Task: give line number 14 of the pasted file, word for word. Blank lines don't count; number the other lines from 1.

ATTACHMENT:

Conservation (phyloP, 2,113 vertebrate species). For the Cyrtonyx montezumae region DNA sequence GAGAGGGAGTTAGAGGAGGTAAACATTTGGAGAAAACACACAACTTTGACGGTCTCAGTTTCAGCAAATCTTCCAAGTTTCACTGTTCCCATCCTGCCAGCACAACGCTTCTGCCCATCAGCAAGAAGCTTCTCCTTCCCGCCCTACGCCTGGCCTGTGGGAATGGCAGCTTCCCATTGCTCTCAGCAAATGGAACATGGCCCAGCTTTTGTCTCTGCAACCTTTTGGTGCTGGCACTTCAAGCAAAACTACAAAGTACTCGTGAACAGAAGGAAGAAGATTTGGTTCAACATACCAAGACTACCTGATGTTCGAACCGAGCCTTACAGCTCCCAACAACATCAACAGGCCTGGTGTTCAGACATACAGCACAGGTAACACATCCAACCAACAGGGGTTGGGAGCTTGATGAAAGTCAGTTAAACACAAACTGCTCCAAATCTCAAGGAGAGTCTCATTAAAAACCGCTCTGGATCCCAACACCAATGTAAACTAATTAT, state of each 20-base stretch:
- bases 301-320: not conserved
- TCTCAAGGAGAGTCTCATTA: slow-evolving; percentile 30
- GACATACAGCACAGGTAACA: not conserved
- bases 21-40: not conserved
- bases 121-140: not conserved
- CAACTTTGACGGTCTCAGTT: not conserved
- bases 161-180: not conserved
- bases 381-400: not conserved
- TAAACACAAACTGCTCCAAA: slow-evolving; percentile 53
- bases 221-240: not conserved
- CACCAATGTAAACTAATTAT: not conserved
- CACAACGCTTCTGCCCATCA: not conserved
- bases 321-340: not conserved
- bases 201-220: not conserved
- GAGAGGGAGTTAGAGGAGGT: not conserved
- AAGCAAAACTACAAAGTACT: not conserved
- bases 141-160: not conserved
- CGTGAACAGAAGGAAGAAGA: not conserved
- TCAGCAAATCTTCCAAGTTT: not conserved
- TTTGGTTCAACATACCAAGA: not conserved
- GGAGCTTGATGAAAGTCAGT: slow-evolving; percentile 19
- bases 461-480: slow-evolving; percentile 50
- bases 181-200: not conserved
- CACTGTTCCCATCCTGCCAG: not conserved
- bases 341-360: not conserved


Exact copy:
- bases 321-340: not conserved